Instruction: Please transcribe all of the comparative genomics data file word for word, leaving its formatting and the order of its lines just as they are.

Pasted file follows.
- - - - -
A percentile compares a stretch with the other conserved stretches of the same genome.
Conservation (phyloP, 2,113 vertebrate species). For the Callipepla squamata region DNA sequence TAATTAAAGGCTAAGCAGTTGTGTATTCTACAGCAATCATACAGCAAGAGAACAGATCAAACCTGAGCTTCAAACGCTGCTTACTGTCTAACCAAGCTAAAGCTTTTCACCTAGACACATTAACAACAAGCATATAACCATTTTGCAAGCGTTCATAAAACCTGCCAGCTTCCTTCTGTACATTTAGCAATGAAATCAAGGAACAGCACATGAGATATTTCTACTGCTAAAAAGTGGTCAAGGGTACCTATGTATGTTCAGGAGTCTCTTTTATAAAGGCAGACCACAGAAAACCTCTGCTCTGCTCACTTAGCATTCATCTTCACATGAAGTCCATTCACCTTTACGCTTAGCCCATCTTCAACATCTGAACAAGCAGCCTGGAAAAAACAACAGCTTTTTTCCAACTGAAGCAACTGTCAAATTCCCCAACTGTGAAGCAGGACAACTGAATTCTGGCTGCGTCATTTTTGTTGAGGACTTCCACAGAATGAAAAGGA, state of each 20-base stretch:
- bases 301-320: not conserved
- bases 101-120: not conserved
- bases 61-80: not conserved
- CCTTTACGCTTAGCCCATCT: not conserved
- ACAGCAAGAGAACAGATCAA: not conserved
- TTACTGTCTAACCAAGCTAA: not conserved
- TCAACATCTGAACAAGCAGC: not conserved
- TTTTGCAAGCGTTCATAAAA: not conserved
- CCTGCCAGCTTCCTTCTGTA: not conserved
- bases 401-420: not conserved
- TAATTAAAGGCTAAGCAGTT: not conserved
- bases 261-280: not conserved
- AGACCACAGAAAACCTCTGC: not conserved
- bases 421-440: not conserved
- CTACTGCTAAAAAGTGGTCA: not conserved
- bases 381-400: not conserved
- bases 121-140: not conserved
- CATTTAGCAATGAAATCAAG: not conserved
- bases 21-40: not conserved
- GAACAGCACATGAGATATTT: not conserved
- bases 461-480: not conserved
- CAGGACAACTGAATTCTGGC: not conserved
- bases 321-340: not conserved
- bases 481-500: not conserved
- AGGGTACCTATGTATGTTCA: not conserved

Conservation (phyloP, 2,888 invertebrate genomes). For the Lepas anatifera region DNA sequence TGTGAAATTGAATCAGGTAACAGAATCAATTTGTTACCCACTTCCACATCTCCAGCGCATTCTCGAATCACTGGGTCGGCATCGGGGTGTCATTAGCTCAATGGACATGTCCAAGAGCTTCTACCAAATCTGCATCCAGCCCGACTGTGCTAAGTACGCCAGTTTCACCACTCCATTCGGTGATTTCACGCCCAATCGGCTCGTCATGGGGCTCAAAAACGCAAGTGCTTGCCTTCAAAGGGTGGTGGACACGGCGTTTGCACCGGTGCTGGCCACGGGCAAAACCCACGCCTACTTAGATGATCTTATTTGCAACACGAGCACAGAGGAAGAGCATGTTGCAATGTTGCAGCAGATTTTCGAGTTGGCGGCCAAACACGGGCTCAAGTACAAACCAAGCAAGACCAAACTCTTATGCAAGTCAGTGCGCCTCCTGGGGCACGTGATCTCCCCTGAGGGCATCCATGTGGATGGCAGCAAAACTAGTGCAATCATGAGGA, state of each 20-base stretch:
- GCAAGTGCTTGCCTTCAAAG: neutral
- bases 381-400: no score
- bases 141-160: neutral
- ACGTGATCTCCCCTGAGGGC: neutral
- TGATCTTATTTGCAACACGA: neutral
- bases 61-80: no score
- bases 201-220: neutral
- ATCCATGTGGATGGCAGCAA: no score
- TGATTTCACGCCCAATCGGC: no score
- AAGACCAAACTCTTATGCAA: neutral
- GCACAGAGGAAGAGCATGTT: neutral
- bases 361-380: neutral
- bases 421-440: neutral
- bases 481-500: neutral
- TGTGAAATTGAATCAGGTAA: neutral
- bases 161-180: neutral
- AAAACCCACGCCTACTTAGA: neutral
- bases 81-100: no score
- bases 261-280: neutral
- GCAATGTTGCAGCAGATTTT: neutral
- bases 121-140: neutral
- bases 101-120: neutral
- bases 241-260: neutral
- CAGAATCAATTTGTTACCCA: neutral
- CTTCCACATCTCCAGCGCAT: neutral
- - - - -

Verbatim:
A percentile compares a stretch with the other conserved stretches of the same genome.
Conservation (phyloP, 2,113 vertebrate species). For the Callipepla squamata region DNA sequence TAATTAAAGGCTAAGCAGTTGTGTATTCTACAGCAATCATACAGCAAGAGAACAGATCAAACCTGAGCTTCAAACGCTGCTTACTGTCTAACCAAGCTAAAGCTTTTCACCTAGACACATTAACAACAAGCATATAACCATTTTGCAAGCGTTCATAAAACCTGCCAGCTTCCTTCTGTACATTTAGCAATGAAATCAAGGAACAGCACATGAGATATTTCTACTGCTAAAAAGTGGTCAAGGGTACCTATGTATGTTCAGGAGTCTCTTTTATAAAGGCAGACCACAGAAAACCTCTGCTCTGCTCACTTAGCATTCATCTTCACATGAAGTCCATTCACCTTTACGCTTAGCCCATCTTCAACATCTGAACAAGCAGCCTGGAAAAAACAACAGCTTTTTTCCAACTGAAGCAACTGTCAAATTCCCCAACTGTGAAGCAGGACAACTGAATTCTGGCTGCGTCATTTTTGTTGAGGACTTCCACAGAATGAAAAGGA, state of each 20-base stretch:
- bases 301-320: not conserved
- bases 101-120: not conserved
- bases 61-80: not conserved
- CCTTTACGCTTAGCCCATCT: not conserved
- ACAGCAAGAGAACAGATCAA: not conserved
- TTACTGTCTAACCAAGCTAA: not conserved
- TCAACATCTGAACAAGCAGC: not conserved
- TTTTGCAAGCGTTCATAAAA: not conserved
- CCTGCCAGCTTCCTTCTGTA: not conserved
- bases 401-420: not conserved
- TAATTAAAGGCTAAGCAGTT: not conserved
- bases 261-280: not conserved
- AGACCACAGAAAACCTCTGC: not conserved
- bases 421-440: not conserved
- CTACTGCTAAAAAGTGGTCA: not conserved
- bases 381-400: not conserved
- bases 121-140: not conserved
- CATTTAGCAATGAAATCAAG: not conserved
- bases 21-40: not conserved
- GAACAGCACATGAGATATTT: not conserved
- bases 461-480: not conserved
- CAGGACAACTGAATTCTGGC: not conserved
- bases 321-340: not conserved
- bases 481-500: not conserved
- AGGGTACCTATGTATGTTCA: not conserved

Conservation (phyloP, 2,888 invertebrate genomes). For the Lepas anatifera region DNA sequence TGTGAAATTGAATCAGGTAACAGAATCAATTTGTTACCCACTTCCACATCTCCAGCGCATTCTCGAATCACTGGGTCGGCATCGGGGTGTCATTAGCTCAATGGACATGTCCAAGAGCTTCTACCAAATCTGCATCCAGCCCGACTGTGCTAAGTACGCCAGTTTCACCACTCCATTCGGTGATTTCACGCCCAATCGGCTCGTCATGGGGCTCAAAAACGCAAGTGCTTGCCTTCAAAGGGTGGTGGACACGGCGTTTGCACCGGTGCTGGCCACGGGCAAAACCCACGCCTACTTAGATGATCTTATTTGCAACACGAGCACAGAGGAAGAGCATGTTGCAATGTTGCAGCAGATTTTCGAGTTGGCGGCCAAACACGGGCTCAAGTACAAACCAAGCAAGACCAAACTCTTATGCAAGTCAGTGCGCCTCCTGGGGCACGTGATCTCCCCTGAGGGCATCCATGTGGATGGCAGCAAAACTAGTGCAATCATGAGGA, state of each 20-base stretch:
- GCAAGTGCTTGCCTTCAAAG: neutral
- bases 381-400: no score
- bases 141-160: neutral
- ACGTGATCTCCCCTGAGGGC: neutral
- TGATCTTATTTGCAACACGA: neutral
- bases 61-80: no score
- bases 201-220: neutral
- ATCCATGTGGATGGCAGCAA: no score
- TGATTTCACGCCCAATCGGC: no score
- AAGACCAAACTCTTATGCAA: neutral
- GCACAGAGGAAGAGCATGTT: neutral
- bases 361-380: neutral
- bases 421-440: neutral
- bases 481-500: neutral
- TGTGAAATTGAATCAGGTAA: neutral
- bases 161-180: neutral
- AAAACCCACGCCTACTTAGA: neutral
- bases 81-100: no score
- bases 261-280: neutral
- GCAATGTTGCAGCAGATTTT: neutral
- bases 121-140: neutral
- bases 101-120: neutral
- bases 241-260: neutral
- CAGAATCAATTTGTTACCCA: neutral
- CTTCCACATCTCCAGCGCAT: neutral